Eye For Film >> Movies >> Deva (2018) Film Review
Reviewed by: Amber Wilkinson
Petra Szöcs' directorial debut - one of three that has emerged this year from the Biennale College system, that mentors low-budget projects through production in less than a year - feels stretched even at 76 minutes.
A character study of albino teenager Kató (Csengelle Nagy), who lives in an orphanage in the Romanian town of Deva, the film begins with what appears to be, from the director's statement, a snapshot of documentary footage of the three-year-old girl who inspired her story. "I was born in a cemetery," she notes but like its central character and much else in the film, the idea remains an opaque enigma to the last.
The story, such as there is one, concerns the arrival of a young volunteer Bogi (Boglárka Komán), who takes a two-month placement at the orphanage, the children inevitably drawn to the 'new' despite the caring attention of their established guardian Ana (Fatma Mohamed). Kató is the rebellious sort, her physical differences lending her a certain cache with the mostly younger children.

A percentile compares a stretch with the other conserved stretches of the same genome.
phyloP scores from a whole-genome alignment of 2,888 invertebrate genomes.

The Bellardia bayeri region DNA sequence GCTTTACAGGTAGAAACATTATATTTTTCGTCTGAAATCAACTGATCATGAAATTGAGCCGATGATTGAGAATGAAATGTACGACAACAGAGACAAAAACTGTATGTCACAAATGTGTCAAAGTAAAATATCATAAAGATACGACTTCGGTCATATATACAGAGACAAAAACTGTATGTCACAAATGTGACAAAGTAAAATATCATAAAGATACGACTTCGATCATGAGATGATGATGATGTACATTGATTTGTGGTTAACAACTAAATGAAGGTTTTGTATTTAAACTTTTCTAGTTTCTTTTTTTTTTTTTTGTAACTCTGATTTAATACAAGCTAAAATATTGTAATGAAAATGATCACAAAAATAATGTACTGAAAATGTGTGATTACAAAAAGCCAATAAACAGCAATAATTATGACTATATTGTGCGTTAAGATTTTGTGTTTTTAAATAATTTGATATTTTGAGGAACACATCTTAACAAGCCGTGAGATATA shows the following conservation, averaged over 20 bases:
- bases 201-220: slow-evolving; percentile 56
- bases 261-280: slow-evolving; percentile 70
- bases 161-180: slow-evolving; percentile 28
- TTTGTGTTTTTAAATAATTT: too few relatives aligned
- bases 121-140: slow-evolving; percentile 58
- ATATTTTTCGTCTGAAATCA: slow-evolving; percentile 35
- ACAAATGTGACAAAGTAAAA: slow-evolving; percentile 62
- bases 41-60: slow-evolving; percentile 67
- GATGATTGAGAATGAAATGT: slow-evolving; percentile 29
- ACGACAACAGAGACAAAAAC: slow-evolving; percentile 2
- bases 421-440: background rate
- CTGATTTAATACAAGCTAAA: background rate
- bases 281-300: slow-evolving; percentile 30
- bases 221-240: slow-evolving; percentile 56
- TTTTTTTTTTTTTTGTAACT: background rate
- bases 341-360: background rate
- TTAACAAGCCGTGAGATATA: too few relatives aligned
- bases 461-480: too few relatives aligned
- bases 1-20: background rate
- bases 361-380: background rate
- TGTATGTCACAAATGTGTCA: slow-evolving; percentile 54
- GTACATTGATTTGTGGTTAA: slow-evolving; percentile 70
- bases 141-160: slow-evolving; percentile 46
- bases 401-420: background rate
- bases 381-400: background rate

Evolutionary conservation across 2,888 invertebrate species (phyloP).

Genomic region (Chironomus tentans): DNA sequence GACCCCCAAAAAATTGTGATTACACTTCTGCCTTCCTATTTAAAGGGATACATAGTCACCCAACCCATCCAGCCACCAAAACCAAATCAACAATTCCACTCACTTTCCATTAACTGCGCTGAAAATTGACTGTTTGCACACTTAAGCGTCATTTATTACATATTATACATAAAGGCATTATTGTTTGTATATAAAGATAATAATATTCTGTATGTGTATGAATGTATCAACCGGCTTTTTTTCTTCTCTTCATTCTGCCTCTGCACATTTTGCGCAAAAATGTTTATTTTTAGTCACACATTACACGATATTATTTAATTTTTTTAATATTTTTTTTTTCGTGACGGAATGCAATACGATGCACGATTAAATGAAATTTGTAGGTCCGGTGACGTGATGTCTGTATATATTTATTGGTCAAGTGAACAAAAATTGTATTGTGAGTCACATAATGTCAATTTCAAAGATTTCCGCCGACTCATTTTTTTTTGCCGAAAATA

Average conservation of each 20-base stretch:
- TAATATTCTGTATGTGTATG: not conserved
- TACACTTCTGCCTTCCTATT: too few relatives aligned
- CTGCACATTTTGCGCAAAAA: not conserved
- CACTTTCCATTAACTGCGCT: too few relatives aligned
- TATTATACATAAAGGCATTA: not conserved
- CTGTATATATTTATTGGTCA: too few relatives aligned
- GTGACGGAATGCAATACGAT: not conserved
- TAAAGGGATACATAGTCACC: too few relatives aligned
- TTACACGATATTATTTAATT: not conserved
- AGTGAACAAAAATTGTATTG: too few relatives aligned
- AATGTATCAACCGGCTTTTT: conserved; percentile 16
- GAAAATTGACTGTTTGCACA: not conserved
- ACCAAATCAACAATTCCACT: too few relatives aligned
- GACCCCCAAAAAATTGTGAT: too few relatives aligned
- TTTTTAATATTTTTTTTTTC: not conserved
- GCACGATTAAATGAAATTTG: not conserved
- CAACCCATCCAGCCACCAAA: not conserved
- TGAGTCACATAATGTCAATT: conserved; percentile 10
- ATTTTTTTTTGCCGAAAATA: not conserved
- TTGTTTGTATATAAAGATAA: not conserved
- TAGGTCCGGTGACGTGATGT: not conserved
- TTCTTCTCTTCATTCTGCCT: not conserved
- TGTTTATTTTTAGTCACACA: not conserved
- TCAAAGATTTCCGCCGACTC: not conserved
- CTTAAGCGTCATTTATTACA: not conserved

Szöcs and her cinematographer Zoltán Dévényi have an attractive neo-realist style of shooting and garner impressively naturalistic performances from the young supporting cast. They also generate a good sense of place in the town itself and the clash between teh rural and the industrial. But while the lens frequently scrutinises Kató, Szöcs never offers us a look at what lies beneath, making it hard to know what she intends us to take away from the film. While Kató has a certain infatuation for Ana, the scenes between the two remain flat because we have an insufficient window into either woman's emotions for tension, sexual, dangerous or otherwise, to be developed.
Although shot in a documentary style, you can't help feeling by the end that a straightforward factual film would have been preferable and offered a greater insight both into the life and work of an orphanage and of the emotional experiences of those who live there. Szöcs has good ideas for the look and framing of the film but a feel for the characters' inner lives is missing.
The film is available to watch online at Festival Scope's Sala Web until September 19.Reviewed on: 02 Sep 2018